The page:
At the home, in the workplace, at school or virtually anywhere we go, we are surrounded by various manufactured products that hopefully make our lives easier and more enjoyable. It is not unusual to find a food processor in someone’s kitchen or an electric door closer in the garage. The playroom may have all kinds of toys in various sizes, shapes and designs.
On the way to work we travel in vehicles with sophisticated engines, transmissions, steering and braking systems. And at work, we may use a variety of presses, saws, rotating and reciprocating machines. Our leisure time is filled with products from boats to grills to new digital entertainment centers.
Sometimes these products fail in their essential purpose and simply no longer work. Typically, the owner can make the numerous phone calls or send letters necessary to get relief under a warranty program. Hopefully the product will be repaired or replaced by the manufacturer. But sometimes these products can cause serious personal injury or death because of their design or manufacture. These cases are known as that area of the law called Products Liability. And it is in these cases,that an experienced lawyer may help in bringing justice to a family where a product has injured, maimed or killed someone.
The law in South Carolina recognizes that a product designer, manufacturer or seller may be liable for injuries or death caused by a product if the product is found to be defective and unreasonably dangerous. Defective and unreasonably dangerous are terms of art and are determinations that ultimately must be made by a fact finder like a judge or jury. A product may be found defective and unreasonably dangerous if the product poses a foreseeable risk of serious injury or death that could have been eliminated or minimized by use of a reasonable engineering design alternative. A reasonable design alternative is a design that is technologically and economically feasible. It will not interfere with the functionality of the product. It will not cause new unintended harms. Under South Carolina law, it is the burden of the person bringing the claim (the plaintiff) to identify a reasonable engineering alternative. Thus, a product may be deemed defective and unreasonably dangerous if it fails to incorporate an effective safety device that could have been added at the time of manufacture at a reasonable cost.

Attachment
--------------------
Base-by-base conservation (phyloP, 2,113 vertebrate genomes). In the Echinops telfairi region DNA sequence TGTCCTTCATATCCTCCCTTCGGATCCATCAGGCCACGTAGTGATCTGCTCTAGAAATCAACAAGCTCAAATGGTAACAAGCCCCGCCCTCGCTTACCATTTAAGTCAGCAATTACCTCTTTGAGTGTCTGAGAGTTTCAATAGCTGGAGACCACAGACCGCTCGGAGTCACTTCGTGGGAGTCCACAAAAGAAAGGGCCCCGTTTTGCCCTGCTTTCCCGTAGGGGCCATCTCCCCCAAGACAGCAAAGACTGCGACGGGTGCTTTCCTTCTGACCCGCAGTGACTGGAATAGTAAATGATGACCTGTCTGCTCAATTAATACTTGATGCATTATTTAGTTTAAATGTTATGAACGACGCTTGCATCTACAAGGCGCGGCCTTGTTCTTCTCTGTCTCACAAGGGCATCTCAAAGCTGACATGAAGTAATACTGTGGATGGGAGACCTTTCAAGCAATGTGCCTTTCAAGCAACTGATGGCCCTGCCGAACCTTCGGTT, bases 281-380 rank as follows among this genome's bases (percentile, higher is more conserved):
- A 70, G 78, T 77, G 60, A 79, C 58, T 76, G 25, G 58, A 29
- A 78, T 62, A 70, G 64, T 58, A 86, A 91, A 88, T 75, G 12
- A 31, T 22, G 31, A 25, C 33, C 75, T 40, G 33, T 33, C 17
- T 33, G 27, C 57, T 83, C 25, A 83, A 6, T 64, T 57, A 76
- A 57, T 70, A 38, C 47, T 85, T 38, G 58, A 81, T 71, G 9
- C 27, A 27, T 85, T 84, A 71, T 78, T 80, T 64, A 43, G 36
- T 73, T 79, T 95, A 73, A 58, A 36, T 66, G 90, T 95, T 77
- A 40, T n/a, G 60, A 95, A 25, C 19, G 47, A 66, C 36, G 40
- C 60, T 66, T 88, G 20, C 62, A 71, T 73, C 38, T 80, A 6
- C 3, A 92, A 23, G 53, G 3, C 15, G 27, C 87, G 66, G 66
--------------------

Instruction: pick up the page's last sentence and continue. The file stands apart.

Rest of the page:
A kitchen food processor that is designed without an interlocked guard capable of shutting down the rotating blade when the plastic housing is removed, would likely be considered defective and unreasonably dangerous. So would a circular power saw designed without a guard covering the rotating blade. A product may be defective and unreasonably dangerous if it contains a hidden hazard, not readily apparent to the ultimate user. For example, most people do not realize that many pontoon boats with tubular railing and gate systems, contain a pinch point capable of amputating a finger if caught in the pinch point. Workers in an industrial plant likely will not recognize a machine’s ability to inadvertently start up during a maintenance procedure, causing parts to move or rotate with deadly results.
By contrast, there are some products that are reasonably dangerous. For example, a kitchen knife maybe sharp enough to kill. There is no way to reasonably guard a kitchen knife and still have it retain its essential function. Thus, it is reasonably dangerous and the manufacturer is not liable for injuries resulting from its use.